BEIJING (AP) — Friday marks the 40th anniversary of the death of Mao Zedong, who founded the People's Republic of China in 1949 and ran it virtually uncontested until his death on Sept. 9, 1976.
While his reputation was deeply tarnished by the chaos and destruction of the ultra-radical 1966-1976 Cultural Revolution, subsequent generations have generally accepted the ruling Communist Party's official verdict that he was on balance 70 percent right and 30 percent wrong.
Here are some ways Mao's influence lingers in today's very-different China:
Mao remains a revered figure. His birthplace in the village of Shaoshan in Hunan province receives millions of visitors a year, and his embalmed corpse lies within a hulking mausoleum in the center of sprawling Tiananmen Square in the heart of Beijing. His portrait still hangs from iconic Tiananmen Gate, from which he proclaimed the establishment of the new communist state on Oct. 1, 1949, and his visage peers from every denomination of Chinese currency.
All are signs of how he has become a virtual symbol of state, even while in a modern industrial and increasingly capitalistic China that has veered greatly from his ideal of a radical communist state steeped in peasant virtues and egalitarian ideals.
LEGACY OF NATIONAL UNITY
Among Mao's key achievements was the welding of a fractious China into a unitary state by overthrowing Chiang Kai-shek's Nationalist government, defeating warlord factions and cementing control over the peripheral western regions of Tibet and Xinjiang. Mao's state has actually grown with the reabsorption in recent decades of the former British colony of Hong Kong and Portuguese colony of Macau. China has also moved aggressively to assert its claim to virtually the entire South China Sea, sparking frictions with its southern neighbors. One territory remains outside Beijing's control, however: the self-governing island of Taiwan to which Chiang's defeated forces retreated in 1949.
PARTY OVER ALL
Mao advocated strict Communist Party control over all aspects of life, and while his totalitarian state is a thing of the past, the party maintains an iron grip over political power. The last major challenge it faced, the 1989 pro-democracy protests centered on Tiananmen Square, were brutally suppressed and remain a taboo subject. China continues to imprison Nobel Peace Prize laureate Liu Xiaobo for co-authoring a call for ending the communist monopoly on power, and civic and legal groups outside party control face constant harassment and persecution. A roundup of activist lawyers in June 2015 has sent a chill through the activist community, and the prospects for a movement arising to oppose the party seem next to nil.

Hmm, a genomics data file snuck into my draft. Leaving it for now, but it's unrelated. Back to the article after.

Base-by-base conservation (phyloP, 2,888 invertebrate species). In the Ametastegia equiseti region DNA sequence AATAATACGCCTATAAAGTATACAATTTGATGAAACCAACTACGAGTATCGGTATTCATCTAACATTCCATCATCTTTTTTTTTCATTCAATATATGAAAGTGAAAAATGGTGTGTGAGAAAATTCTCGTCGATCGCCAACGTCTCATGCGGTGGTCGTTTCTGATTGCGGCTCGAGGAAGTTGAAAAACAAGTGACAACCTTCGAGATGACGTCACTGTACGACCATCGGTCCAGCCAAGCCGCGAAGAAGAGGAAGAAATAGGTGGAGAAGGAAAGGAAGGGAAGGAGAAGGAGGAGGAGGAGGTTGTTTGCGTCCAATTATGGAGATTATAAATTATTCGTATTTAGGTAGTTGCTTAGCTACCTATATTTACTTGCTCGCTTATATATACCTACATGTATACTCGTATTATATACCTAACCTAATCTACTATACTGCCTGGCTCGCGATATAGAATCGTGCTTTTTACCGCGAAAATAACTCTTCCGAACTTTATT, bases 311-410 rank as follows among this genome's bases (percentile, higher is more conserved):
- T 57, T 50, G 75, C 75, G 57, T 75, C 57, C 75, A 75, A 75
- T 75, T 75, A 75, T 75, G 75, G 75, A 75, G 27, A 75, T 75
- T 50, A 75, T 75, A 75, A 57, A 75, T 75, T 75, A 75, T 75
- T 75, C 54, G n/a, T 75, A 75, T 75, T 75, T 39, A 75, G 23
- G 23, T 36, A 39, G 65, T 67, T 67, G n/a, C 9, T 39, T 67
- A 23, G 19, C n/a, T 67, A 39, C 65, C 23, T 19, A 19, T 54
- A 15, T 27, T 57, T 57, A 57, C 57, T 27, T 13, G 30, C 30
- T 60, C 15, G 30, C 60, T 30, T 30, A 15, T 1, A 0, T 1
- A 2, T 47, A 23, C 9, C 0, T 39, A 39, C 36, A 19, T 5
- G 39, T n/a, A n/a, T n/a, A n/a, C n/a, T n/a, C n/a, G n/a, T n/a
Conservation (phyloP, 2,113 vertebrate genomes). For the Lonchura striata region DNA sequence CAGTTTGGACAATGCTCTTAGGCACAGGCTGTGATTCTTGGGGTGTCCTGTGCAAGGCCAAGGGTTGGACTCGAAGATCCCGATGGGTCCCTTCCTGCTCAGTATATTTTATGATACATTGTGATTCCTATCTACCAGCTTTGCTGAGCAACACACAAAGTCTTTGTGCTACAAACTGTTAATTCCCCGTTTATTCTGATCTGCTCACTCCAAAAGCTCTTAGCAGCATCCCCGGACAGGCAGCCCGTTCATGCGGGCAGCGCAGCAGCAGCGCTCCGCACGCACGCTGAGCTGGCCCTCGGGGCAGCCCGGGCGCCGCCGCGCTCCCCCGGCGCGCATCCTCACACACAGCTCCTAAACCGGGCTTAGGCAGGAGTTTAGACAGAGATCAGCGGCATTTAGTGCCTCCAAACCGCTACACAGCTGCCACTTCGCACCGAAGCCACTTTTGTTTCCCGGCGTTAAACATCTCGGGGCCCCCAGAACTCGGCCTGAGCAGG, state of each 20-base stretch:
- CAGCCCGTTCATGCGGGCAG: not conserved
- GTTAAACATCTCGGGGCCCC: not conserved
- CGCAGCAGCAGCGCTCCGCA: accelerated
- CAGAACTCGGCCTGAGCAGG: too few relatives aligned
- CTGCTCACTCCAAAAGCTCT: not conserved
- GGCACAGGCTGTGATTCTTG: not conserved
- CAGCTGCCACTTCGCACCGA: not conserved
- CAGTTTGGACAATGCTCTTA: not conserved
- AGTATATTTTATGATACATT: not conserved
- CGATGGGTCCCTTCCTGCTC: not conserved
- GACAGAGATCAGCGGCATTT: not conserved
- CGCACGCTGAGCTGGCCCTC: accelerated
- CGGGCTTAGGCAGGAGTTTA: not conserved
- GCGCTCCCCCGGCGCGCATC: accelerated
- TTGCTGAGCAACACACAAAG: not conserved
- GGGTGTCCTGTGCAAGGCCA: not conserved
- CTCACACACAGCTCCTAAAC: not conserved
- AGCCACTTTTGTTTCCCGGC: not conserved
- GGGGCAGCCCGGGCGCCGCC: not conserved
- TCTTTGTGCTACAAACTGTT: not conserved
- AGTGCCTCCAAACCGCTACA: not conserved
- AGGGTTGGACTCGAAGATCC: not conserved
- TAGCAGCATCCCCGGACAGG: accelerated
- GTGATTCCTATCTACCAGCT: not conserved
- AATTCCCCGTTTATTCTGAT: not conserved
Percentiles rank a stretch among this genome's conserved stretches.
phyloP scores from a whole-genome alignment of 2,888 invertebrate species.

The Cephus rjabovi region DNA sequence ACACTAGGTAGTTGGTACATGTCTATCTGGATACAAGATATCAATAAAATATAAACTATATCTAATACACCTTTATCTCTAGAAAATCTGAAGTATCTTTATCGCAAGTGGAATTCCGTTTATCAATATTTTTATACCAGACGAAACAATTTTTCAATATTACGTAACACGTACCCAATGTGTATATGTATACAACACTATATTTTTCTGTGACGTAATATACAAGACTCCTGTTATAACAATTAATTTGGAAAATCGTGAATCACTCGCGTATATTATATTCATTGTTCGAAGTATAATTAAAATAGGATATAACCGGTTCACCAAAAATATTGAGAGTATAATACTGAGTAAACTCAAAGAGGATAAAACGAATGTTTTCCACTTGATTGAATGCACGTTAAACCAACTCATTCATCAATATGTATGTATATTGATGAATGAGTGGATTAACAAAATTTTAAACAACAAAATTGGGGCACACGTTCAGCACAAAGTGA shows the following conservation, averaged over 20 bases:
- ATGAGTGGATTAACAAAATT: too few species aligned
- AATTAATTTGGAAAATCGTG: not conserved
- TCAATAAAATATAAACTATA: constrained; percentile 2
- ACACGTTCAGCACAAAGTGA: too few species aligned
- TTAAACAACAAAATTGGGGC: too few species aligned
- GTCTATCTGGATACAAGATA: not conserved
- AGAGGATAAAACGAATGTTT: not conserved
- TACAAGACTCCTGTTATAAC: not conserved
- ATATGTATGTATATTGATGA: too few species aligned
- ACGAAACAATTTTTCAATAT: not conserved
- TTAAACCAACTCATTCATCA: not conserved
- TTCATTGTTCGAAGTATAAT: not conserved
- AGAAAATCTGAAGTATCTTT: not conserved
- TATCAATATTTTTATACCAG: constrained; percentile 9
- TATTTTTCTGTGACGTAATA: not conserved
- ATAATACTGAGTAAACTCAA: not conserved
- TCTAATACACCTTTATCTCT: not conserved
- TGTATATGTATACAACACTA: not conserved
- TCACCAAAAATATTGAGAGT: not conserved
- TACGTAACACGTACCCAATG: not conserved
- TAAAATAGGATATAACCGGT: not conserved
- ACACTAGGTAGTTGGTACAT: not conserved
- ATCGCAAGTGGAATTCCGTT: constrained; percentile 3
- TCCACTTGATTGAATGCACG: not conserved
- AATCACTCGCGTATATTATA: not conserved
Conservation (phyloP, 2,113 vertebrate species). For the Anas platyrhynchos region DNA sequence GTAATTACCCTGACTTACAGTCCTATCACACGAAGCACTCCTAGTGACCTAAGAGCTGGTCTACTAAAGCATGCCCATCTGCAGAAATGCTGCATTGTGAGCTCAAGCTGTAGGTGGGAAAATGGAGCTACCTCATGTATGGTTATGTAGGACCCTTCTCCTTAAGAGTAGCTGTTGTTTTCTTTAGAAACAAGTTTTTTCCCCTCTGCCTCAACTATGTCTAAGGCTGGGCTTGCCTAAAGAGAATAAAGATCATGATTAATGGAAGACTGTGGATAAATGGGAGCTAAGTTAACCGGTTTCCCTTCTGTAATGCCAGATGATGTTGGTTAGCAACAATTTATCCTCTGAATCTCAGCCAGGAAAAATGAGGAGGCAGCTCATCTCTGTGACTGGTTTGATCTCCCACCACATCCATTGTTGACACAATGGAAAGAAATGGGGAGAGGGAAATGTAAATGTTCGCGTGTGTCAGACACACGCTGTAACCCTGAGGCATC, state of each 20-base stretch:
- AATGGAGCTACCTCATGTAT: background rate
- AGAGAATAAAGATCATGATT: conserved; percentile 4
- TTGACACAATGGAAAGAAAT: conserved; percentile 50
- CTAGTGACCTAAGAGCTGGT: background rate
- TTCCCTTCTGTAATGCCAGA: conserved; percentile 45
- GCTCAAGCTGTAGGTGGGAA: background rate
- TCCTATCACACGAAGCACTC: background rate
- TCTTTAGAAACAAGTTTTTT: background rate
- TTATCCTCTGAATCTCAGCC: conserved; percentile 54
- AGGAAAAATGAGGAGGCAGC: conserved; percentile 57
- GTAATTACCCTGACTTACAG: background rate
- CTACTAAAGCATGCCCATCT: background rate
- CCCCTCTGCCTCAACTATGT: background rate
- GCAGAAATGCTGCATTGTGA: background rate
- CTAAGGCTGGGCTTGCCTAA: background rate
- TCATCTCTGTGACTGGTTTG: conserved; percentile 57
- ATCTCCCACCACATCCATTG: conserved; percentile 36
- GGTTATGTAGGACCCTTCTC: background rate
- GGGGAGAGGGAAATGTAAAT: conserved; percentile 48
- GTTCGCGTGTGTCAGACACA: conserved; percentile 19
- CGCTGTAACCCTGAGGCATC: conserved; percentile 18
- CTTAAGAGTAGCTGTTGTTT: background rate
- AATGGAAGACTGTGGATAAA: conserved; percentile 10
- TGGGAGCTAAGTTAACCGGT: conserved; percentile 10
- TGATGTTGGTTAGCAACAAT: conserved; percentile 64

A POWERFUL MILITARY
One of Mao's most famous dictums was that political power came from the barrel of a gun, and the People's Liberation Army remains the party's house guard despite calls for it to shift loyalty to the government instead. In addition to retaining a monopoly on force at home, the PLA has become a growing force in regional and even global military affairs. With 2.3 million members, it is the world's largest standing military, although plans call for it to shrink by 300,000. Years of double-digit percentage increases in China's military budget — now the world's second-largest — have transformed the army into an increasingly high-tech and battle-proficient force, despite not having engaged in any major conflict since 1979.
Not all is smooth sailing. The party Mao bequeathed to his successors remains brittle and intolerant, opaque and exclusive, placing hundreds of millions of Chinese outside the decision-making process. Pent-up frustrations occasionally burst into episodes of unrest, although the massive security state has shown its ability to suppress them. In addition, the nationalism unleashed by Mao may force the government to take hard-line positions that imperil its goal of being viewed as a responsible player in global society. Economic tensions deriving from Mao's command economy also linger. In a move that might have pleased the revolutionary Mao, if not the later authoritarian leader, workers in China's bloated state industries are growing restive over layoffs and cutbacks at a time when overall economic growth, while still robust, is slowing.